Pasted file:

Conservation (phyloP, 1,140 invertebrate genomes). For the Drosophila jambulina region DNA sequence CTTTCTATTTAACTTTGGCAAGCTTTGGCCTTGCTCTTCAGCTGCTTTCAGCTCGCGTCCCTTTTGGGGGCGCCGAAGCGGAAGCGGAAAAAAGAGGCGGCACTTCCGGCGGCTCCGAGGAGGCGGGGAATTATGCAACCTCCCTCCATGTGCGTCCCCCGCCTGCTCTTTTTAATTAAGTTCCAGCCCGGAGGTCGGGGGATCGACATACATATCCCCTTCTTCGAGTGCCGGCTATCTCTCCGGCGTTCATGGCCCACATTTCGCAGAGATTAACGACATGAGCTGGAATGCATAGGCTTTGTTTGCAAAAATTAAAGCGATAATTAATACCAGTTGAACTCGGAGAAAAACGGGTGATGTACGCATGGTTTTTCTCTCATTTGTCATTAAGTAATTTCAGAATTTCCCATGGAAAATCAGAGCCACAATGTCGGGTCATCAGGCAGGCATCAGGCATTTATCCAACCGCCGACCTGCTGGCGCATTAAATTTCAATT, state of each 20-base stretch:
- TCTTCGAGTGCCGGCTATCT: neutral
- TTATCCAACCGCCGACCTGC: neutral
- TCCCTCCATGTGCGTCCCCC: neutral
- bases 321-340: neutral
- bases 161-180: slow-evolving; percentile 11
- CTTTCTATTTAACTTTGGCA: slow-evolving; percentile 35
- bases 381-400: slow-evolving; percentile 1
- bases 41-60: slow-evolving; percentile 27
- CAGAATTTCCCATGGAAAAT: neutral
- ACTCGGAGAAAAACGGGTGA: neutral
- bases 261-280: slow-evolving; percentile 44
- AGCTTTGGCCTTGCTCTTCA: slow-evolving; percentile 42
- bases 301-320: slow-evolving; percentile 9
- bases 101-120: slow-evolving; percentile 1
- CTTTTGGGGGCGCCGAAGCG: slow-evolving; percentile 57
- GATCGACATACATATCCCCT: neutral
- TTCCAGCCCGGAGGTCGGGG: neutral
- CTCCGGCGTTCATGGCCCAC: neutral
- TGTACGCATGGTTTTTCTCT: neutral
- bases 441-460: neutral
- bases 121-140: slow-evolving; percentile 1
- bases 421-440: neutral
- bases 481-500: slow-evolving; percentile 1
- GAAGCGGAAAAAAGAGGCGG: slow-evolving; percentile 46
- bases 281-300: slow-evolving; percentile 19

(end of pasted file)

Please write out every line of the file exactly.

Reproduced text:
Conservation (phyloP, 1,140 invertebrate genomes). For the Drosophila jambulina region DNA sequence CTTTCTATTTAACTTTGGCAAGCTTTGGCCTTGCTCTTCAGCTGCTTTCAGCTCGCGTCCCTTTTGGGGGCGCCGAAGCGGAAGCGGAAAAAAGAGGCGGCACTTCCGGCGGCTCCGAGGAGGCGGGGAATTATGCAACCTCCCTCCATGTGCGTCCCCCGCCTGCTCTTTTTAATTAAGTTCCAGCCCGGAGGTCGGGGGATCGACATACATATCCCCTTCTTCGAGTGCCGGCTATCTCTCCGGCGTTCATGGCCCACATTTCGCAGAGATTAACGACATGAGCTGGAATGCATAGGCTTTGTTTGCAAAAATTAAAGCGATAATTAATACCAGTTGAACTCGGAGAAAAACGGGTGATGTACGCATGGTTTTTCTCTCATTTGTCATTAAGTAATTTCAGAATTTCCCATGGAAAATCAGAGCCACAATGTCGGGTCATCAGGCAGGCATCAGGCATTTATCCAACCGCCGACCTGCTGGCGCATTAAATTTCAATT, state of each 20-base stretch:
- TCTTCGAGTGCCGGCTATCT: neutral
- TTATCCAACCGCCGACCTGC: neutral
- TCCCTCCATGTGCGTCCCCC: neutral
- bases 321-340: neutral
- bases 161-180: slow-evolving; percentile 11
- CTTTCTATTTAACTTTGGCA: slow-evolving; percentile 35
- bases 381-400: slow-evolving; percentile 1
- bases 41-60: slow-evolving; percentile 27
- CAGAATTTCCCATGGAAAAT: neutral
- ACTCGGAGAAAAACGGGTGA: neutral
- bases 261-280: slow-evolving; percentile 44
- AGCTTTGGCCTTGCTCTTCA: slow-evolving; percentile 42
- bases 301-320: slow-evolving; percentile 9
- bases 101-120: slow-evolving; percentile 1
- CTTTTGGGGGCGCCGAAGCG: slow-evolving; percentile 57
- GATCGACATACATATCCCCT: neutral
- TTCCAGCCCGGAGGTCGGGG: neutral
- CTCCGGCGTTCATGGCCCAC: neutral
- TGTACGCATGGTTTTTCTCT: neutral
- bases 441-460: neutral
- bases 121-140: slow-evolving; percentile 1
- bases 421-440: neutral
- bases 481-500: slow-evolving; percentile 1
- GAAGCGGAAAAAAGAGGCGG: slow-evolving; percentile 46
- bases 281-300: slow-evolving; percentile 19